There might be light at the end of the tunnel in Gresham Private Equity's continuing attempts to sell its ladies fashion chains Witchery and Mimco, which were put on the block more than a year ago.
Gresham failed to generate strong enough interest last year in a trade sale and then for a widely hinted at $300 million float of the 200-odd outlet operation.
It is now believed the South African retailer Woolworths and its 87.88 per cent-owned Australian subsidiary Country Road are now in the final stages of conducting due diligence.
Given the state of retailing in Australia, one might expect Gresham will have to take a buzz cut. It could also result in the return of the Witchery business partly into the hands of the retailer Solomon Lew.
Lew, whose Australian Retail Investments owns about 11.8 per cent of Country Road, sold Witchery to Gresham in 2006.
Gresham is said to have paid about $160 million for both businesses.
Could the dinosaur hunter and former Woolworths executive Bill Wavish be looking to help out in another private equity buyout of a struggling retail relic?
About six years since Wavish partnered with the TPG-led (aka Texas Pacific) consortium in its $1.4 billion purchase of the Myer department store chain from the now Wesfarmers-owned Coles, there is talk Wavish is sniffing around the dinosaur of the Woolworths-owned local electronic retailer Dick Smith.
Woolworths put the electronics chain on the market earlier this year following a strategic review, which resulted in a $300 million write-down, and plans to close 100 stores. It is believed a shortlist of parties is already conducting due diligence on the business. Wavish did not return CBD's calls.
The chairman of the car parking and shopping centre landlord Sydney Airport, Max "The Axe" Moore-Wilton, showed he did have feelings after all when he spoke to shareholders at yesterday's annual meeting.
After highlighting the efforts the former Macquarie-managed company had taken to axe costs, The Axe was pressed by one shareholder why the Sydney Airport board should be paid so much now that the company was a one-airport entity (after selling its European airport assets). "Do we have to pay you as much?" asked the shareholder, who said he did not intend to be disrespectful.
"I don't find it disrespectful and I find it hurtful," joked The Axe, who at the meeting also had 8.9 per cent votes cast against his re-election as chairman.
The former head of the Department of the Prime Minister and Cabinet, however, hinted that some of his attention was diverted from Sydney Airport in tackling the issues thrown up by the foul-mouthed radio host Kyle Sandilands.
"Some of my time is taken up in the affairs of that corporation," The Axe said about the 2Day FM owner Southern Cross Media, of which he is chairman.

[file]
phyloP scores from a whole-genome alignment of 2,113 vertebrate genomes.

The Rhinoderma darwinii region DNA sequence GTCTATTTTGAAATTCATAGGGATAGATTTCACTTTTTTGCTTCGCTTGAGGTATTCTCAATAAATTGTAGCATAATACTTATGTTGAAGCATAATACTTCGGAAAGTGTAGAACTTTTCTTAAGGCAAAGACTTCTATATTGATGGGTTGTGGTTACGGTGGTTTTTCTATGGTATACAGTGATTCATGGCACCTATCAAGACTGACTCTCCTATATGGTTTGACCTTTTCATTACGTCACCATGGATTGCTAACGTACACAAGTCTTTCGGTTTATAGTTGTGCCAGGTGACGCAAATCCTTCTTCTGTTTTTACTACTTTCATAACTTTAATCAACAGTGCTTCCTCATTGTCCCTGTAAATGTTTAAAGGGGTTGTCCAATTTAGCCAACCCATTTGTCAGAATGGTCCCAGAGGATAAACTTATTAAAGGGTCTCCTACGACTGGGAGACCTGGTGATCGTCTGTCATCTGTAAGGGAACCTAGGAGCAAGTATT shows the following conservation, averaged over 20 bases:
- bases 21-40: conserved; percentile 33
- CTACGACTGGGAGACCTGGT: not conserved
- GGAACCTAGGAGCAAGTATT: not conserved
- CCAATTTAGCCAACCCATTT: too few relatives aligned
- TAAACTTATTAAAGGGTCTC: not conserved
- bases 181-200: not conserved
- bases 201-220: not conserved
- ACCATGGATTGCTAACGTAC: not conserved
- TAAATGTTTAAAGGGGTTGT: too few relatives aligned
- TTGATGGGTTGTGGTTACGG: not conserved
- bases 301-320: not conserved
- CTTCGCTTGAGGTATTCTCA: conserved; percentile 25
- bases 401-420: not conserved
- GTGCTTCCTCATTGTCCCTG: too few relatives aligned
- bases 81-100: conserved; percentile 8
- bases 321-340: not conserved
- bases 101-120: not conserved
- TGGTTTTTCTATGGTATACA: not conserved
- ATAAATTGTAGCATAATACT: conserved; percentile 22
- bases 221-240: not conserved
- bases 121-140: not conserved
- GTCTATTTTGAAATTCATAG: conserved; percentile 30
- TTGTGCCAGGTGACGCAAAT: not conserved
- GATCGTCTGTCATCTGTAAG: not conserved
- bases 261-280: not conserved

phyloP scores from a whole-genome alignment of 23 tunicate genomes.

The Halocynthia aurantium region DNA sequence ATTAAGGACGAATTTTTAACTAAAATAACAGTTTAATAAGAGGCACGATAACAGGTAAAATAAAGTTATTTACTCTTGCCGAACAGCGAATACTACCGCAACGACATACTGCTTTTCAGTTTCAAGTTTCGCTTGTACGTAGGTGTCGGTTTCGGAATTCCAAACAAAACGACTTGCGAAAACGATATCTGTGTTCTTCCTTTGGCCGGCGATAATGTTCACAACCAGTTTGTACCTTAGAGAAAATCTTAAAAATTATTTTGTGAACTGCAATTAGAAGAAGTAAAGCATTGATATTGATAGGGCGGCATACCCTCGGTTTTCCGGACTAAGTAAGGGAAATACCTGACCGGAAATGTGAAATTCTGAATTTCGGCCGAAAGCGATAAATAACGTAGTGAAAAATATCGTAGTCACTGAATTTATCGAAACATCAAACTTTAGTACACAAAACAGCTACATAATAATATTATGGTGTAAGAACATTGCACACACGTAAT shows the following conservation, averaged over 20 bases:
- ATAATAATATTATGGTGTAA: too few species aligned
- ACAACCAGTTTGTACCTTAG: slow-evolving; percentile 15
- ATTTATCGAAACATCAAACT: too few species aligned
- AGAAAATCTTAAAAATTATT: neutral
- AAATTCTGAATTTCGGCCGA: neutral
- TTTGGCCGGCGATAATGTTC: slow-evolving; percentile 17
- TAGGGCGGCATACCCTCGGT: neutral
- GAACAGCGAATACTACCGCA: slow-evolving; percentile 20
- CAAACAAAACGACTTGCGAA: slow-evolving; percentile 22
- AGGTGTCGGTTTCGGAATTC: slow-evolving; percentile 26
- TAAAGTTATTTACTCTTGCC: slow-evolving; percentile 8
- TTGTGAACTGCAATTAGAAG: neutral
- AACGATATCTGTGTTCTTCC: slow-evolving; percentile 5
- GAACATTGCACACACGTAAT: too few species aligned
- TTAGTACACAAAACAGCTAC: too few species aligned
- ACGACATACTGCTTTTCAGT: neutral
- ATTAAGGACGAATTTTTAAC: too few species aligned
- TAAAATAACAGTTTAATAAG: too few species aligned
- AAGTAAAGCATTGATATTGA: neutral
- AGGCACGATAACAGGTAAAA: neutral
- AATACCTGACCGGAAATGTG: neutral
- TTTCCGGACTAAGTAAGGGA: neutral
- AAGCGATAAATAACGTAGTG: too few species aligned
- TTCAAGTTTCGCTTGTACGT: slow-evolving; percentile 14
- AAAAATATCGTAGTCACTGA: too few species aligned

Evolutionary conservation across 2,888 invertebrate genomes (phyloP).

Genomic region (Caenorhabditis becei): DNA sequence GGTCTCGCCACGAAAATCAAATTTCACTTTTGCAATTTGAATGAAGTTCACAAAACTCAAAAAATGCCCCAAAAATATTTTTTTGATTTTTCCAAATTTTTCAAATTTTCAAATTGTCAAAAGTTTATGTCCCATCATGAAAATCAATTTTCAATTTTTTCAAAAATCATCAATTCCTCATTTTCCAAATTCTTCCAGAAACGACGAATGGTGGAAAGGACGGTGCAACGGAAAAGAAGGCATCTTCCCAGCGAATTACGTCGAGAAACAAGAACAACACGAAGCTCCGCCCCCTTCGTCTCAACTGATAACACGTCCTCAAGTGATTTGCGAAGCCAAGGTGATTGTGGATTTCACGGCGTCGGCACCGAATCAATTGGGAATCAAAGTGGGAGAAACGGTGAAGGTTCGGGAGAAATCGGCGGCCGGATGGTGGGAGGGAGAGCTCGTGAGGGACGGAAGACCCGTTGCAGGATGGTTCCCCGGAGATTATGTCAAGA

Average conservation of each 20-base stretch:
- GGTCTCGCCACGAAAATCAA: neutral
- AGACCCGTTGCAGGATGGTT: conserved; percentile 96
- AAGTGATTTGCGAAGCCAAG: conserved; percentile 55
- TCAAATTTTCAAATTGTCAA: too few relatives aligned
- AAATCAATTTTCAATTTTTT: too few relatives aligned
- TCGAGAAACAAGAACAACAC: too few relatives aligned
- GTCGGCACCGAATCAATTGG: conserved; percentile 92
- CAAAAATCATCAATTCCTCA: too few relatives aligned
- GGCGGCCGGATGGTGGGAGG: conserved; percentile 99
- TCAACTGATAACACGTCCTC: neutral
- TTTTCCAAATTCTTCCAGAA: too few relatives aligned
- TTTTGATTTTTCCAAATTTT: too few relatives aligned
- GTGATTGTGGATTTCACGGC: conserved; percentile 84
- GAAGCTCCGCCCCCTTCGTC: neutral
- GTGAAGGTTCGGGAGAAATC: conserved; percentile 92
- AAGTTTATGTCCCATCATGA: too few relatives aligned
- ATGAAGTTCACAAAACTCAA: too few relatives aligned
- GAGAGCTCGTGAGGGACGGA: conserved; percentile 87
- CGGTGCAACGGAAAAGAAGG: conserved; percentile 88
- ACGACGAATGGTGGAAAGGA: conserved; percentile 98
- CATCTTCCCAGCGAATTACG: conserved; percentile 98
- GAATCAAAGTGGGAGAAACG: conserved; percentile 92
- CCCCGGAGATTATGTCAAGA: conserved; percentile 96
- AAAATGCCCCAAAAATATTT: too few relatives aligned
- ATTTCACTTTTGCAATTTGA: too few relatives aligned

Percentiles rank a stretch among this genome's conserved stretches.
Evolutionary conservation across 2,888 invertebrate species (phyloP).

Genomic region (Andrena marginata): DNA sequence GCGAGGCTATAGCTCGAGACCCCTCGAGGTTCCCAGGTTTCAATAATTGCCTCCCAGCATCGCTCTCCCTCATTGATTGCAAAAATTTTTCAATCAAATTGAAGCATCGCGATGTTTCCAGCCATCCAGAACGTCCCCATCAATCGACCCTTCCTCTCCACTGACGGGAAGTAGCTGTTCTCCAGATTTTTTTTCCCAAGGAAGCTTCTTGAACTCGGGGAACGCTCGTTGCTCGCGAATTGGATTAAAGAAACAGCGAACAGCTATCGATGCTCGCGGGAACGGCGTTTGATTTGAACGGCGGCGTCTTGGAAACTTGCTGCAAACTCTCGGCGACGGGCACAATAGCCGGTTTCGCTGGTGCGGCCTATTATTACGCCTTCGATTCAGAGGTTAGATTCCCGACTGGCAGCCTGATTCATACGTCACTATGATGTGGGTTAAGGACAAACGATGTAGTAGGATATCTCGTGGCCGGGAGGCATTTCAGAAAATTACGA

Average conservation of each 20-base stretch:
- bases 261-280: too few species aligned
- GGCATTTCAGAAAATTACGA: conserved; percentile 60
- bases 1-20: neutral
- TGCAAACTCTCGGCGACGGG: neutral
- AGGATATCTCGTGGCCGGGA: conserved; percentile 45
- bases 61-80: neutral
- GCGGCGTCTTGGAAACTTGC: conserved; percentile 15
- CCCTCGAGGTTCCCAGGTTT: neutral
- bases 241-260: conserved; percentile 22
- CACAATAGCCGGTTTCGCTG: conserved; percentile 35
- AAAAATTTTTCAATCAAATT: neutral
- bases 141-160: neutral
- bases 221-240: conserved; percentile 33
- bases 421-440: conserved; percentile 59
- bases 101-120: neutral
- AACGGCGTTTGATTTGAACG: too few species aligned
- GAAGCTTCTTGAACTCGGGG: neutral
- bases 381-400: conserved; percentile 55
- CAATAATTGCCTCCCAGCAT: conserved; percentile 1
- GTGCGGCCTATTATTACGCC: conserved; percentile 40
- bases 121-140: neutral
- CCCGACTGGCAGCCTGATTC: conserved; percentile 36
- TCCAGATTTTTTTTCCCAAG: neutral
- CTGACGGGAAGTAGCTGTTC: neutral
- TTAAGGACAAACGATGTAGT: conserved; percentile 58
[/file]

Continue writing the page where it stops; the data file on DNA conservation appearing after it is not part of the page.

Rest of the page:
"But I do pride myself on providing adequate time to Sydney Airport," said the chairman, who received $517,774 in airport-related fees last year, up from the previous year's $432,256.
GLEE AT PWC
PricewaterhouseCoopers has been named Australia's most gay-friendly employer at an event hosted yesterday by Pride in Diversity, a program that encourages the inclusion of lesbian, gay, bisexual and transgender (LGBT) employees in the workplace.
At a lunch at the Ivy Ballroom in Sydney, hosted by the retired High Court judge Michael Kirby and the actress Jackie Weaver, PwC also won the gong for having the best LGBT network group.
Its network group is called Glee@PwC (gays, lesbians and everybody else).
In the number two spot was KPMG for its KGEN network. Also in the top ten were IBM for its Eagle network, Accenture, Goldman Sachs (for its Glam network), Lend Lease, Macquarie University, Chevron and the Australian Federal Police.
The event coincided with the International Day against Homophobia and Transphobia. Meanwhile, the National Australia Bank held events in Sydney and Melbourne last night to launch its own LGBT-friendly network, Pride@NAB.
"Pride@NAB is a confidential and self-managed employee network group that we hope will be a place of support, education and connection for our LGBT population," an internal message from the Pride@NAB Working Group's Glen Aiton said.
However, it seems some attitudes at NAB have some way to go before catching up with the times.
Most of the comments to the announcement on the NAB intranet were largely supportive. And then there was this one from an employee: "This is great. I will now be able to take my red [stilletos] out of mothballs & walk through the foyer of NAB House & be proud to be elevated with my heels!!!!"
A FIFTH 'R'
A fifth R appears to have been added to the strategy of the Stockland chief executive, Matthew Quinn. After the property group added redundancies to its so-called three-R (residential, retail and retirement) strategy on Monday, it has now announced a big restructure.
In an email sent to staff following the retrenchment of 30 employees, the chief financial officer, Tim Foster, announced a raft of changes that included the outsourcing of "internal audit" and the departure of the group's chief risk officer, Craig Calder, whose "role is no longer required". There will also be a review of the "finance community organisation structure".
The changes would also include a review of the group's legal services and a restructuring of the group's GST manager, Karl Wood, out of the business along with the group's "head of applications" (in the IT department) Karl Wong. It is unclear how many Karls will be left in the company.
"While it is unfortunate that some roles will no longer be required in our new structure, these changes are necessary in order to give our business a strong foundation for the future. We will be organising farewell functions to say goodbye to those that are leaving and to recognise their contribution to our team," Foster said.
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